Huge kudos to my very good friend Jay Salser for his editing on this article. It was crafted by Bernard Helman in his own words. Our growth has been amazing, and the fact that these great cars keep surfacing.. Slowly, we’re connecting ’67 owners globally.
This 67 convertible is mine since 1987. It was a secondhand car in a very good looking condition, matching numbers.
My daily driver was a 68 Chinchilla gray 1500 bug and I wanted a summer car. This convertible beetle was the car I wanted because It was looking like my 68 and was red. A few dollars for the seller and the vert was mine.
As the headlights where in a bad condition, I went with the VIN number at the local VAG garage for a new pair. At my surprise, they told me that according to my VIN the headlights must be oval. In fact, the whole car had been upgraded in the 70’s when the big bumper beetles were more valuable than the older models. The typical front and rear 67 parts (front hood and rear decklid) had been changed with parts from an orange big bumper car. The left door was from a blue super beetle, the dash knobs were a mix of 67 and older models. All the rest was 67.
In 1988, the car was restored to the old VW look, the floorpans and front wings changed. A copy of a 67 vert rear deckled was fabricated. As I couldn’t find back than a decent 67 front hood, I installed one from an older car. The heather channels are still original and in good condition.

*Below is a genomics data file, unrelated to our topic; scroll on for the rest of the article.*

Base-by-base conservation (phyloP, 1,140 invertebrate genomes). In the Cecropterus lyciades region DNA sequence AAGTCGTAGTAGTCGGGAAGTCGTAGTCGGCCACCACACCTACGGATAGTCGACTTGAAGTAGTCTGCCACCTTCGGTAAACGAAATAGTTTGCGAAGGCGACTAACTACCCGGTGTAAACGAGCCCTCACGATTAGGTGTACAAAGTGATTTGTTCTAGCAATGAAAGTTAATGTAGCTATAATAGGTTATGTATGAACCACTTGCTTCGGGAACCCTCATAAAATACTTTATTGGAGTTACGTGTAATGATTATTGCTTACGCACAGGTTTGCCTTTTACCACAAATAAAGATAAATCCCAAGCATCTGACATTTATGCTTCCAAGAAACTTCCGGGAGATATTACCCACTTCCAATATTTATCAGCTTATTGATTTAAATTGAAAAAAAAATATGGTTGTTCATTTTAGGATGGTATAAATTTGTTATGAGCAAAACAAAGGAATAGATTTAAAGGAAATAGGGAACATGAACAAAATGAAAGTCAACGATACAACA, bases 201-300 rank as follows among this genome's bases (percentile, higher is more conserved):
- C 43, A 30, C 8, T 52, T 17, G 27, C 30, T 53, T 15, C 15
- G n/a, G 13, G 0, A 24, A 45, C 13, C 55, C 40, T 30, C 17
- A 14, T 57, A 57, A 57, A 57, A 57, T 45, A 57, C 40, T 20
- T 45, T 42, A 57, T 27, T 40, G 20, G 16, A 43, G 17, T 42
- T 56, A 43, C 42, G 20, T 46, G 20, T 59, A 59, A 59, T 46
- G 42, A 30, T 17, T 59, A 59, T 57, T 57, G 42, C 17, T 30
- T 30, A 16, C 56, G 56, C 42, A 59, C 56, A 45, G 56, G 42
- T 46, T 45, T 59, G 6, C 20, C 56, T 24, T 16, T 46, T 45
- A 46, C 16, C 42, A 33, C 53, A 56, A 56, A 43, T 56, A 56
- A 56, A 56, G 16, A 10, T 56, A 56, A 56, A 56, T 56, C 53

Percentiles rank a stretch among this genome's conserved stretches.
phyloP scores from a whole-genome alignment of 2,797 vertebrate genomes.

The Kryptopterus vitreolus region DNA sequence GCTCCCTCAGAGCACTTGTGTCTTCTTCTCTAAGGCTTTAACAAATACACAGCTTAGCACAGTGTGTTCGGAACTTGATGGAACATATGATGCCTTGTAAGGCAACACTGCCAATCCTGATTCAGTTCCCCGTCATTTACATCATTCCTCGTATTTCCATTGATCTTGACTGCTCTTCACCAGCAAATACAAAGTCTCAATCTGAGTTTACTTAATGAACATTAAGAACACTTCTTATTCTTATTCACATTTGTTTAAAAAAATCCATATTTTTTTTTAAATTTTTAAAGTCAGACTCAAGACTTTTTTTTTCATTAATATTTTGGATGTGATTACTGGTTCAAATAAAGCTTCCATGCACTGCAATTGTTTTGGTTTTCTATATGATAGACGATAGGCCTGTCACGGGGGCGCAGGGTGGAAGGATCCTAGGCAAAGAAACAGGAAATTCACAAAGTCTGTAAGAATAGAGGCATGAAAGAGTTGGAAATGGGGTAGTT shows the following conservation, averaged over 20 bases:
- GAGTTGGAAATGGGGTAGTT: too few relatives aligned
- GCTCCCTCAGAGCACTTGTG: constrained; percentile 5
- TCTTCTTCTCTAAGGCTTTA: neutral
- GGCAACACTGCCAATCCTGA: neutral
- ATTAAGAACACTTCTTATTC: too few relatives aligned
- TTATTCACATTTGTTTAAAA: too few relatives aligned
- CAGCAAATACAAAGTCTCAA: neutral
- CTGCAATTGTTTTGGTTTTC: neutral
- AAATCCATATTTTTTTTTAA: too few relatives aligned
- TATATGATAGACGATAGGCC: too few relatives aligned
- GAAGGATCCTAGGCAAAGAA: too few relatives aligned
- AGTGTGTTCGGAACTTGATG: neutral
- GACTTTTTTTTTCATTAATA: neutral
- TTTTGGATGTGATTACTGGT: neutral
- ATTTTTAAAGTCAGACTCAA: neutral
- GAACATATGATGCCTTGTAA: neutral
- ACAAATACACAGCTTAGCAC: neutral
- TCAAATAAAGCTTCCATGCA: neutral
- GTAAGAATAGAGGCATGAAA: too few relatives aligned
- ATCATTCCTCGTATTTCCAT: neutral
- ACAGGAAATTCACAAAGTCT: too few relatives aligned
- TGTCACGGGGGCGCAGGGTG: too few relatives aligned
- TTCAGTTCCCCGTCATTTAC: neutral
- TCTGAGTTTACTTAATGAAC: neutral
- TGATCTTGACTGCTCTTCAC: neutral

According to the birth certificate, my car is from November 66, ruby red with black interior and black roof. It has disc brakes, 4 lug wheels, dual brake system and the 12V option. Originally destined for export and according to the certificate, for Norway, the car was sold in Belgium.
As from 1989, I have spent my time gathering informations about this car and finding back all the vert parts. A friend of mine sold me in 1995 the probable original rear red decklid as it has the same original dealer stamp were the car was sold new. A new NOS front hood was also found in 2000. These two parts are well stored. In 2012, I found a nearly new ruby red left door in Germany. The door was removed from a 67 in 1972 after the car was destroyed in a car crash. The only non original add-on is the NOS 67 steering lock which I added in 2012 and was an option in Belgium, but standard in France and Germany. An emergency flasher was also added for safety reasons.
Since 1995, the car is only used when the sun is shinning and is driven for a few miles only and moved with me from Brussels to Luxembourg 10 years ago.
Thanks, Bernard, for sharing your story with 1967beetle.com.